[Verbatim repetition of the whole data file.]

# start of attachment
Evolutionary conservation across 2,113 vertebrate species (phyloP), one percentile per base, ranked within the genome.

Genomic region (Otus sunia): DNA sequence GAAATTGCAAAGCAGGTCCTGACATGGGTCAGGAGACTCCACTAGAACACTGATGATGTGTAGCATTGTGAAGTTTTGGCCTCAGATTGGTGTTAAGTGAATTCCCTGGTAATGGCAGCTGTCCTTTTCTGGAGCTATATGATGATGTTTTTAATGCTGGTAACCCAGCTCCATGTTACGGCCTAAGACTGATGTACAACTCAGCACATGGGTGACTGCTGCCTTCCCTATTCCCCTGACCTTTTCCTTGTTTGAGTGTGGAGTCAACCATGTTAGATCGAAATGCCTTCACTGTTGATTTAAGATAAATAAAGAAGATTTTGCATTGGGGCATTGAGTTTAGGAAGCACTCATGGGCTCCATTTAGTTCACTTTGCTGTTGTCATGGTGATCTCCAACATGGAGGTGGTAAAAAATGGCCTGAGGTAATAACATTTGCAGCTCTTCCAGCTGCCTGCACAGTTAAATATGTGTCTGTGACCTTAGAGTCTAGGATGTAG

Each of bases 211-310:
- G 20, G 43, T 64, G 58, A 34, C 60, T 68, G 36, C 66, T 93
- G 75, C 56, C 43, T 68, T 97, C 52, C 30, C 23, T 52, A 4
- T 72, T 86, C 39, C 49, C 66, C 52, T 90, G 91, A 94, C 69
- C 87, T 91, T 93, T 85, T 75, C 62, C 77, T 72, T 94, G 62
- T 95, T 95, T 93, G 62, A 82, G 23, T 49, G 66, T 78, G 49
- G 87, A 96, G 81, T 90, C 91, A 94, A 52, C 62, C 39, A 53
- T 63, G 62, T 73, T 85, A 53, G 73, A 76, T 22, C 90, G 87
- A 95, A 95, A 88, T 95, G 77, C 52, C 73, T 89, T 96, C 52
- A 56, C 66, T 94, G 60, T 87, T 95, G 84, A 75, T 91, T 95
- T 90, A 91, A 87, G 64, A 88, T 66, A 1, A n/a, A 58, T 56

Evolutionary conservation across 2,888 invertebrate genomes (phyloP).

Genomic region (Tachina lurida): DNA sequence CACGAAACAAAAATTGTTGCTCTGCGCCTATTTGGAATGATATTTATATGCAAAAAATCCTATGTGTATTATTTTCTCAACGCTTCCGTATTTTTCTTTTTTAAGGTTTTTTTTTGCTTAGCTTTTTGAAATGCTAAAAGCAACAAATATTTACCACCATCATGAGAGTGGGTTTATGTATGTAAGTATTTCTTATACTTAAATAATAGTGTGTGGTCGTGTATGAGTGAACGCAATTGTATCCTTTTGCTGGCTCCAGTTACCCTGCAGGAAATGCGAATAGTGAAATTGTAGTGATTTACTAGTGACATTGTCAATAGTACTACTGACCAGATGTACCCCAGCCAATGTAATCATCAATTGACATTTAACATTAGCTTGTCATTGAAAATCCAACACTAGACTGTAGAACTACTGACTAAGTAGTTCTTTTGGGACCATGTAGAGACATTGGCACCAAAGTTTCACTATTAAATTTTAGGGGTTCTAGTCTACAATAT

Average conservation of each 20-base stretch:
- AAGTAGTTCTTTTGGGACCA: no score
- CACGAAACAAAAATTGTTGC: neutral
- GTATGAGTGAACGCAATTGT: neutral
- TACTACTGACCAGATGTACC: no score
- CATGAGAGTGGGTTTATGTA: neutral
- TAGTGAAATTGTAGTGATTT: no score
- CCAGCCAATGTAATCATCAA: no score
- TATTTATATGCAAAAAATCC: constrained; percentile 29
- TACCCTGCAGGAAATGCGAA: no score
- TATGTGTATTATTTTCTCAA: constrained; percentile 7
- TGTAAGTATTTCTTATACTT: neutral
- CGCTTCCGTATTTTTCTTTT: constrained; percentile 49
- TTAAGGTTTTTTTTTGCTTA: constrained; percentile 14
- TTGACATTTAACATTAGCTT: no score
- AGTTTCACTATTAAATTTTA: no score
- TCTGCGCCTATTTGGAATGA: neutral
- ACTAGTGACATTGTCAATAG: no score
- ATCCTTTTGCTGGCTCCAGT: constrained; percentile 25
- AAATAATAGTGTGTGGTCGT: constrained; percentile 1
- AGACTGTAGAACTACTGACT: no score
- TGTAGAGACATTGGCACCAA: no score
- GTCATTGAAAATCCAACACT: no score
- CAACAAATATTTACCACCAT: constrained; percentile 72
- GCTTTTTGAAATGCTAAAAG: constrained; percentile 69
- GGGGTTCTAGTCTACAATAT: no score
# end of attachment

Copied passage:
Evolutionary conservation across 2,113 vertebrate species (phyloP), one percentile per base, ranked within the genome.

Genomic region (Otus sunia): DNA sequence GAAATTGCAAAGCAGGTCCTGACATGGGTCAGGAGACTCCACTAGAACACTGATGATGTGTAGCATTGTGAAGTTTTGGCCTCAGATTGGTGTTAAGTGAATTCCCTGGTAATGGCAGCTGTCCTTTTCTGGAGCTATATGATGATGTTTTTAATGCTGGTAACCCAGCTCCATGTTACGGCCTAAGACTGATGTACAACTCAGCACATGGGTGACTGCTGCCTTCCCTATTCCCCTGACCTTTTCCTTGTTTGAGTGTGGAGTCAACCATGTTAGATCGAAATGCCTTCACTGTTGATTTAAGATAAATAAAGAAGATTTTGCATTGGGGCATTGAGTTTAGGAAGCACTCATGGGCTCCATTTAGTTCACTTTGCTGTTGTCATGGTGATCTCCAACATGGAGGTGGTAAAAAATGGCCTGAGGTAATAACATTTGCAGCTCTTCCAGCTGCCTGCACAGTTAAATATGTGTCTGTGACCTTAGAGTCTAGGATGTAG

Each of bases 211-310:
- G 20, G 43, T 64, G 58, A 34, C 60, T 68, G 36, C 66, T 93
- G 75, C 56, C 43, T 68, T 97, C 52, C 30, C 23, T 52, A 4
- T 72, T 86, C 39, C 49, C 66, C 52, T 90, G 91, A 94, C 69
- C 87, T 91, T 93, T 85, T 75, C 62, C 77, T 72, T 94, G 62
- T 95, T 95, T 93, G 62, A 82, G 23, T 49, G 66, T 78, G 49
- G 87, A 96, G 81, T 90, C 91, A 94, A 52, C 62, C 39, A 53
- T 63, G 62, T 73, T 85, A 53, G 73, A 76, T 22, C 90, G 87
- A 95, A 95, A 88, T 95, G 77, C 52, C 73, T 89, T 96, C 52
- A 56, C 66, T 94, G 60, T 87, T 95, G 84, A 75, T 91, T 95
- T 90, A 91, A 87, G 64, A 88, T 66, A 1, A n/a, A 58, T 56

Evolutionary conservation across 2,888 invertebrate genomes (phyloP).

Genomic region (Tachina lurida): DNA sequence CACGAAACAAAAATTGTTGCTCTGCGCCTATTTGGAATGATATTTATATGCAAAAAATCCTATGTGTATTATTTTCTCAACGCTTCCGTATTTTTCTTTTTTAAGGTTTTTTTTTGCTTAGCTTTTTGAAATGCTAAAAGCAACAAATATTTACCACCATCATGAGAGTGGGTTTATGTATGTAAGTATTTCTTATACTTAAATAATAGTGTGTGGTCGTGTATGAGTGAACGCAATTGTATCCTTTTGCTGGCTCCAGTTACCCTGCAGGAAATGCGAATAGTGAAATTGTAGTGATTTACTAGTGACATTGTCAATAGTACTACTGACCAGATGTACCCCAGCCAATGTAATCATCAATTGACATTTAACATTAGCTTGTCATTGAAAATCCAACACTAGACTGTAGAACTACTGACTAAGTAGTTCTTTTGGGACCATGTAGAGACATTGGCACCAAAGTTTCACTATTAAATTTTAGGGGTTCTAGTCTACAATAT

Average conservation of each 20-base stretch:
- AAGTAGTTCTTTTGGGACCA: no score
- CACGAAACAAAAATTGTTGC: neutral
- GTATGAGTGAACGCAATTGT: neutral
- TACTACTGACCAGATGTACC: no score
- CATGAGAGTGGGTTTATGTA: neutral
- TAGTGAAATTGTAGTGATTT: no score
- CCAGCCAATGTAATCATCAA: no score
- TATTTATATGCAAAAAATCC: constrained; percentile 29
- TACCCTGCAGGAAATGCGAA: no score
- TATGTGTATTATTTTCTCAA: constrained; percentile 7
- TGTAAGTATTTCTTATACTT: neutral
- CGCTTCCGTATTTTTCTTTT: constrained; percentile 49
- TTAAGGTTTTTTTTTGCTTA: constrained; percentile 14
- TTGACATTTAACATTAGCTT: no score
- AGTTTCACTATTAAATTTTA: no score
- TCTGCGCCTATTTGGAATGA: neutral
- ACTAGTGACATTGTCAATAG: no score
- ATCCTTTTGCTGGCTCCAGT: constrained; percentile 25
- AAATAATAGTGTGTGGTCGT: constrained; percentile 1
- AGACTGTAGAACTACTGACT: no score
- TGTAGAGACATTGGCACCAA: no score
- GTCATTGAAAATCCAACACT: no score
- CAACAAATATTTACCACCAT: constrained; percentile 72
- GCTTTTTGAAATGCTAAAAG: constrained; percentile 69
- GGGGTTCTAGTCTACAATAT: no score